About 1479, probably with reason both suspicious and jealous, James arrested his brothers, Alexander, duke of Albany, and John, earl of Mar; Mar met his death in a mysterious fashion at Craigmillar, but Albany escaped to France and then visited England, where in 1482 Edward IV.
War broke out with England, but James, made a prisoner by his nobles, was unable to prevent Albany and his ally, Richard, duke of Gloucester (afterwards Richard III.), from taking Berwick and marching to Edinburgh.
Peace with Albany followed, but soon afterwards the duke was again in communication with Edward, and was condemned by the parliament after the death of the English king in April 1483.
For a short time he worked for his father in the hardware business; in1852-1856he worked as a surveyor in preparing maps of Ulster, Albany and Delaware counties in New York, of Lake and Geauga counties in Ohio, and of Oakland county in Michigan, and of a projected railway line between Newburgh and Syracuse, N.Y.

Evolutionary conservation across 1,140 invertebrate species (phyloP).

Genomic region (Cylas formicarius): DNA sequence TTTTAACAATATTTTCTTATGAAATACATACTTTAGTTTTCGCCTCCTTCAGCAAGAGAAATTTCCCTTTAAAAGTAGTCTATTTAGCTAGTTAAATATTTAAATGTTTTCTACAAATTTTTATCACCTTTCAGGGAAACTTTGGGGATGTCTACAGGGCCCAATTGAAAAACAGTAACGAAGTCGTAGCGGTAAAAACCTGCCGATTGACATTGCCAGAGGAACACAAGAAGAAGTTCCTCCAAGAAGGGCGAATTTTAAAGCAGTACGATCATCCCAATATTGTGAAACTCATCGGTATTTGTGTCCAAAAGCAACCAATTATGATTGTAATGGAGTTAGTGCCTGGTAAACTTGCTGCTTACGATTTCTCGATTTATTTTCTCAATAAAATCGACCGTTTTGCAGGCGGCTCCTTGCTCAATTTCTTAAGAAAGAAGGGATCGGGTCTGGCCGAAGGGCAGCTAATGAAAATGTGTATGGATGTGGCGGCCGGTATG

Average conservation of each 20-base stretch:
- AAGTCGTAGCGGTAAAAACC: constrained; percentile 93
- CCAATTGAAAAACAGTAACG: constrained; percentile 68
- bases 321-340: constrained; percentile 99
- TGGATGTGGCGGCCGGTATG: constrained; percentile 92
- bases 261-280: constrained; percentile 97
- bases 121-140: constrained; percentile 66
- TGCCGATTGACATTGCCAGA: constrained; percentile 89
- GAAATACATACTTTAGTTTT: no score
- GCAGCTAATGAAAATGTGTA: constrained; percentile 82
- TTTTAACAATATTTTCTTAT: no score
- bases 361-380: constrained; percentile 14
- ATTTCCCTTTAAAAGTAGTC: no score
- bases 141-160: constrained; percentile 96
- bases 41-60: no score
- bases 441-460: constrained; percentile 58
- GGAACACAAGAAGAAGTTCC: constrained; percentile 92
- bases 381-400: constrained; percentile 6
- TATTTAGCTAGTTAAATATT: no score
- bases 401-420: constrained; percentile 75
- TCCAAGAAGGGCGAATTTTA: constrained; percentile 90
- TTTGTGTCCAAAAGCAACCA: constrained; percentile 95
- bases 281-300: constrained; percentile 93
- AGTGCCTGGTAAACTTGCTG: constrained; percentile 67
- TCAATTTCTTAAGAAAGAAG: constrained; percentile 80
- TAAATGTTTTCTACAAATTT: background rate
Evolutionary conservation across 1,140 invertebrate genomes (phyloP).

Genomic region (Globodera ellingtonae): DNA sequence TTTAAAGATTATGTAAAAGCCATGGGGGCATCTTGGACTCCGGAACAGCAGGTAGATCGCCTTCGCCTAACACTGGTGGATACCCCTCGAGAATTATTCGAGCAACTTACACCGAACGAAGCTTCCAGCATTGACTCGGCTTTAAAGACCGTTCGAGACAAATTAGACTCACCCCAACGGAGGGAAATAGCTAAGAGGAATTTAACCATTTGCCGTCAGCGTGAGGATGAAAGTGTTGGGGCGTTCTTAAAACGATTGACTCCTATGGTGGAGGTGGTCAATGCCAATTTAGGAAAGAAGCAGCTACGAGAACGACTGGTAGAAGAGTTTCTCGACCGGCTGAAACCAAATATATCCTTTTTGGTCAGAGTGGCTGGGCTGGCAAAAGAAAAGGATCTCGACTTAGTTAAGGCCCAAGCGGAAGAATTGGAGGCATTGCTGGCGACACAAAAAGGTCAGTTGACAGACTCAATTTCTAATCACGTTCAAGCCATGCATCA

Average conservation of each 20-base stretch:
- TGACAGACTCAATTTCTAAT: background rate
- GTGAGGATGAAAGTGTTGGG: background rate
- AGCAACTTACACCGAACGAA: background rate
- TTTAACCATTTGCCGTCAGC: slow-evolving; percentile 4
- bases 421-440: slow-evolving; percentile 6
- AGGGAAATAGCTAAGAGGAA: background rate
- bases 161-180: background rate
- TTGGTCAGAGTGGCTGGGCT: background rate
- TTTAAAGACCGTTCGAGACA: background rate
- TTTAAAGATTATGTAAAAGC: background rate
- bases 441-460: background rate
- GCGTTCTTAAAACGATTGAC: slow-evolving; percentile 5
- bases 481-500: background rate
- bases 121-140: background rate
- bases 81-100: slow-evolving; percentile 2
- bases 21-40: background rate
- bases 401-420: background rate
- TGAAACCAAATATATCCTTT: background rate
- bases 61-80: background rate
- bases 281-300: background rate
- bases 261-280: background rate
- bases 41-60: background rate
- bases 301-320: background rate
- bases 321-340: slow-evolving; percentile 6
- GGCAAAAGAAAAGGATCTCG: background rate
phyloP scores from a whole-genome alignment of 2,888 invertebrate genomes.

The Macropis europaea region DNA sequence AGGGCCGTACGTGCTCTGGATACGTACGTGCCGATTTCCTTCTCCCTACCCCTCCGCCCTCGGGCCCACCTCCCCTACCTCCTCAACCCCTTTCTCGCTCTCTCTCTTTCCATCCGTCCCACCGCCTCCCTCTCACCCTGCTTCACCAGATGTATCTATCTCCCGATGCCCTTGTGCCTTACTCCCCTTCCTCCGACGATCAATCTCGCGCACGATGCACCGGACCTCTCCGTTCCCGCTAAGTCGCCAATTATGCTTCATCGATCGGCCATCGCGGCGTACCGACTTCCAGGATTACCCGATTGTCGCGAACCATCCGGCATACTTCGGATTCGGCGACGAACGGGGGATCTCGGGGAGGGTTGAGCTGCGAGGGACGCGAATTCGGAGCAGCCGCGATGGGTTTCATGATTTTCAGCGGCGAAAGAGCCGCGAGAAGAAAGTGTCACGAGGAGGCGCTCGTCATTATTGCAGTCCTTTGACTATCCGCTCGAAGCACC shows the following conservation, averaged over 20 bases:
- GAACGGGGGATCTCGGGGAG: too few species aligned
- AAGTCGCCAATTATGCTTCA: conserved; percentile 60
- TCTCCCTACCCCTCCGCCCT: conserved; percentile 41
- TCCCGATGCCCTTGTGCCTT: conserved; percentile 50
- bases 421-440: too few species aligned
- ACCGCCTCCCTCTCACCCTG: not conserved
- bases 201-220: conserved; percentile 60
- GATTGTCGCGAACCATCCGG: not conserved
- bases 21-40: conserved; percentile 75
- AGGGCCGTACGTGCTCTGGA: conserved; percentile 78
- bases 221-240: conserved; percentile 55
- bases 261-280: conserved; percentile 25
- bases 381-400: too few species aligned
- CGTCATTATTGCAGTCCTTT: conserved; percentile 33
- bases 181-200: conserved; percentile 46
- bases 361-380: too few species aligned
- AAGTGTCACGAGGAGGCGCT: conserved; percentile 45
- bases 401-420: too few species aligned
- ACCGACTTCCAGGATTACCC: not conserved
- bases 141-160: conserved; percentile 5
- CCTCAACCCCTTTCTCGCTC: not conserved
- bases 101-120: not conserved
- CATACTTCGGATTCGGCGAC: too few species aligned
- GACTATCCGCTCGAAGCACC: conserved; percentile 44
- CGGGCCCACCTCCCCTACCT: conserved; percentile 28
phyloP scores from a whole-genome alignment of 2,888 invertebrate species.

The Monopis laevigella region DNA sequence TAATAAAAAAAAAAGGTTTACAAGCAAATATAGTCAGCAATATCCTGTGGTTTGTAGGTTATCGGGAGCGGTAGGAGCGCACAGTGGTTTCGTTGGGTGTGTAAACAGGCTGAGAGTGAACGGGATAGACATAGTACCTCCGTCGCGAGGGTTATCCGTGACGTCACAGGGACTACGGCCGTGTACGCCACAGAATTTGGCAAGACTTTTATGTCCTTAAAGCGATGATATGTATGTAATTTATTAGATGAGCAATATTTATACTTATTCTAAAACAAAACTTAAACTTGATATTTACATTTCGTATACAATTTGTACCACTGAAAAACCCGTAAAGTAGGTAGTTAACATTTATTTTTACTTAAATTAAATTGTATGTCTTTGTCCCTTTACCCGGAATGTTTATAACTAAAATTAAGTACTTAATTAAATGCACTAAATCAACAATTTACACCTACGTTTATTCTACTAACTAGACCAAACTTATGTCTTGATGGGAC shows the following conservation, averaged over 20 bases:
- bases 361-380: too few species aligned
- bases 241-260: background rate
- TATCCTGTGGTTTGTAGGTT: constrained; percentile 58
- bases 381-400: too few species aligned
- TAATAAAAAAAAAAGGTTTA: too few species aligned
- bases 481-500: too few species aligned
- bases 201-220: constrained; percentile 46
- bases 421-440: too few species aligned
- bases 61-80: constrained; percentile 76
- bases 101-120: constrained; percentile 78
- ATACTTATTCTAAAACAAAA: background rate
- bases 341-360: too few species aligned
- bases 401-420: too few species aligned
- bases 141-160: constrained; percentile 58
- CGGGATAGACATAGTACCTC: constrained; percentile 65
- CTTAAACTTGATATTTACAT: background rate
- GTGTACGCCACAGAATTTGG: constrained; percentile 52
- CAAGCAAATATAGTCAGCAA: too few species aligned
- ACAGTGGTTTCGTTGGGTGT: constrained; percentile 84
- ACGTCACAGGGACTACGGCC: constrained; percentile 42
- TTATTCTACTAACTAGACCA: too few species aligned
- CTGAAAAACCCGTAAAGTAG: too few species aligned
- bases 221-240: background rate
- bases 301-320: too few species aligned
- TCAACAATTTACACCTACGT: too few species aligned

Boston is the terminus of the Boston & Albany (New York Central), the Old Colony system of the New York, New Haven & Hartford, and the Boston & Maine railway systems, each of which controls several minor roads once in dependent.
The two huge steam-railway stations of the Boston & Maine and the Boston & Albany systems also deserve mention.
The former (the North, or Union station, 1893) covers 9 acres and has 23 tracks; the latter (the South Terminal, 1898), one of the largest stations in the world, covers 13 acres and has 32 tracks, and is used by the Boston & Albany and by the New York, New Haven & Hartford railways.
Railway connexion with Worcester, Lowell and Providence was opened in 1835; with Albany, N.Y., and thereby with various lines of interior communication, in 1841 (double track, 1868); with Fitchburg, in 1845; and in 1851 connexion was completed with the Great Lakes and Canada.
It is served by the New York, New Haven & Hartford and the Boston & Albany (New York Central & Hudson River) railways, and by two inter-urban electric lines.
Hammond, History of Political Parties in the State of New York (2 vols., Albany, 1842).
It is served by the Boston & Maine and (for freight) by the Boston & Albany railways.
The valley portion is level and contains several settlement centres, the largest of which, a busy industrial village (manufactures of cotton and paper), bears the same name as the township, and is on a branch of the Boston and Albany railroad.